Cereal crop Zn biofortification is an effective solution to global human Zn deficiency and is achieved by increasing grain Zn concentration concurrently with yield. However, the desired grain Zn concentration (>40 mg kg-1) is rarely observed for high-yielding wheat on calcareous soils, owing to inadequate Zn uptake or Zn distribution to grain. This study was designed to determine how much Zn uptake or distribution is adequate for Zn biofortification, by considering 123 bread wheat (Triticum aestivum L.) cultivars grown on calcareous soils with low available Zn (=0.5 mg kg-1) in the field on the southern Loess Plateau, China. Nineteen high-yielding cultivars were identified with similar yields (∼7.0 t ha-1) and various grain Zn concentrations from 9.3 to 26.7 mg kg-1. Adequate Zn distribution to grain was defined as the situation where the Zn harvest index at maturity increased to its maximum of ∼91.0% and straw Zn concentration at maturity decreased to its minimum of ∼1.5 mg kg-1. For each cultivar, the extra Zn in straw above the minimum could be again remobilised to grain and raise grain Zn concentration to its highest attainable level, which was 14.5–31.3 mg kg-1 for the 19 high-yielding cultivars but still =40 mg kg-1. Thus, the current Zn uptake needs to be increased to ≥308 g ha-1 to achieve Zn biofortification on low-Zn calcareous soils. For other wheat production regions, the method established here can also provide the priority measures and quantitative guidelines for Zn biofortification.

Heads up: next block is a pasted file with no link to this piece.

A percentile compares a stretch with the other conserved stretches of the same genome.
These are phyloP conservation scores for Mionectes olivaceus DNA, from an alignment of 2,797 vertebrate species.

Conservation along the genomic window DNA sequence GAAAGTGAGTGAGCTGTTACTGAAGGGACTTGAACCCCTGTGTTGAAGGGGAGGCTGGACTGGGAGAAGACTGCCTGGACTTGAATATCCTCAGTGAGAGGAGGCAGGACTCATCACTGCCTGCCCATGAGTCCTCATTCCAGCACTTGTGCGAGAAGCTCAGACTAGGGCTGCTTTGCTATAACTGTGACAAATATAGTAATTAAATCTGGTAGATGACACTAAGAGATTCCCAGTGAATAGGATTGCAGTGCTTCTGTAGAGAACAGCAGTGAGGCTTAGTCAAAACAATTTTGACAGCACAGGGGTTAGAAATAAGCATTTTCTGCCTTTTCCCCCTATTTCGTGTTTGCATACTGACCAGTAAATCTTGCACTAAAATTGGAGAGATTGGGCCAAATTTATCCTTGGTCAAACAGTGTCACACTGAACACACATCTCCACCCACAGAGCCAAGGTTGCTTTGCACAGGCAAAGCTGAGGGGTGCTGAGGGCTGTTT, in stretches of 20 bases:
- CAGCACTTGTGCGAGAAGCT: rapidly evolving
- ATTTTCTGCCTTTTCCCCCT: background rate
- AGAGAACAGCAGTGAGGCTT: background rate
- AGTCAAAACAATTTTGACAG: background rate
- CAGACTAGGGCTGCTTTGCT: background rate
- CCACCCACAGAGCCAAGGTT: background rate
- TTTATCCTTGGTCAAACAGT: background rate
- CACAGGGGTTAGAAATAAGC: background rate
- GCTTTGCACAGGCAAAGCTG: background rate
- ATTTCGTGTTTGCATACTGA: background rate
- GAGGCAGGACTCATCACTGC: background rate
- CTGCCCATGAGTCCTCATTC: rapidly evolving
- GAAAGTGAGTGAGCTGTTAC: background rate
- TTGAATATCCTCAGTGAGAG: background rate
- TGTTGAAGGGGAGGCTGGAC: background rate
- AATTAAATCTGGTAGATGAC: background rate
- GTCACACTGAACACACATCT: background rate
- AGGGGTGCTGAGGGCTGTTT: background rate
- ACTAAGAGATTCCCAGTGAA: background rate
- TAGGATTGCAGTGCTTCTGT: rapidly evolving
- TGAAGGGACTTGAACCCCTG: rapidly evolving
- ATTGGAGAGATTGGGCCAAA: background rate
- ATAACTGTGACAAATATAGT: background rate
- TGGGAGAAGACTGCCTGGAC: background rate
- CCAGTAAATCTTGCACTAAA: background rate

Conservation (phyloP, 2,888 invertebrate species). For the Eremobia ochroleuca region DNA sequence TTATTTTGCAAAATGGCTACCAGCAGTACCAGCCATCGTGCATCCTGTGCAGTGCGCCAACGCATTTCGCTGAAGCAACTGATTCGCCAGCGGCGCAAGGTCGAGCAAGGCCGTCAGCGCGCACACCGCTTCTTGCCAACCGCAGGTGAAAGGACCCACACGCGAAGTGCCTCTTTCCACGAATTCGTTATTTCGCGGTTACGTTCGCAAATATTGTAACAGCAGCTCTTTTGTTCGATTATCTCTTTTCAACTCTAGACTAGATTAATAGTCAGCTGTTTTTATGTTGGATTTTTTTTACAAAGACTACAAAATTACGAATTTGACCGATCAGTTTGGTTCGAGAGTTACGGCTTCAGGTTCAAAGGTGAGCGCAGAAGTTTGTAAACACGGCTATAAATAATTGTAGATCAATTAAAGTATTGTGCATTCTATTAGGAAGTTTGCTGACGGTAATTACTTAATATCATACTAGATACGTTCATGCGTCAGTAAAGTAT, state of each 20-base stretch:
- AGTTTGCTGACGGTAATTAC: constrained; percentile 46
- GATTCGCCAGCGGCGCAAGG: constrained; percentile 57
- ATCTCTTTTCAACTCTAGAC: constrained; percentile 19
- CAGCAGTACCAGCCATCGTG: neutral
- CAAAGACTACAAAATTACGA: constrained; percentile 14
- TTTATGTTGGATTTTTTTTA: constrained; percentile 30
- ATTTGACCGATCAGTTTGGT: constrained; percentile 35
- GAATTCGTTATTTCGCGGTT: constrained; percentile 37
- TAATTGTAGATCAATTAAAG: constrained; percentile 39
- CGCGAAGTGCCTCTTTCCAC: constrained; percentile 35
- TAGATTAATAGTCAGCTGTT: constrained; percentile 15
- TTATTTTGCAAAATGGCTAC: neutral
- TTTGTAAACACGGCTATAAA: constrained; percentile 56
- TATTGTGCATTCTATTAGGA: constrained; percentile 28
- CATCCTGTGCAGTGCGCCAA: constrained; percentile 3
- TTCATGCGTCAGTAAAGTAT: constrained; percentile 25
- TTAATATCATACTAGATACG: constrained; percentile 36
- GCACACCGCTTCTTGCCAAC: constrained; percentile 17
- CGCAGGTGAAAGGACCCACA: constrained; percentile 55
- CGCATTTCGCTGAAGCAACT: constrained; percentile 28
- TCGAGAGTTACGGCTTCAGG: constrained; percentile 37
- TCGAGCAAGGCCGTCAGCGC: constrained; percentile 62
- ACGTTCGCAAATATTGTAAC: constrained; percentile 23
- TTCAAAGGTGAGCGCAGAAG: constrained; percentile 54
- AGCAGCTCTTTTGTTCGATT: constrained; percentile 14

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Vol. 73 • No. 5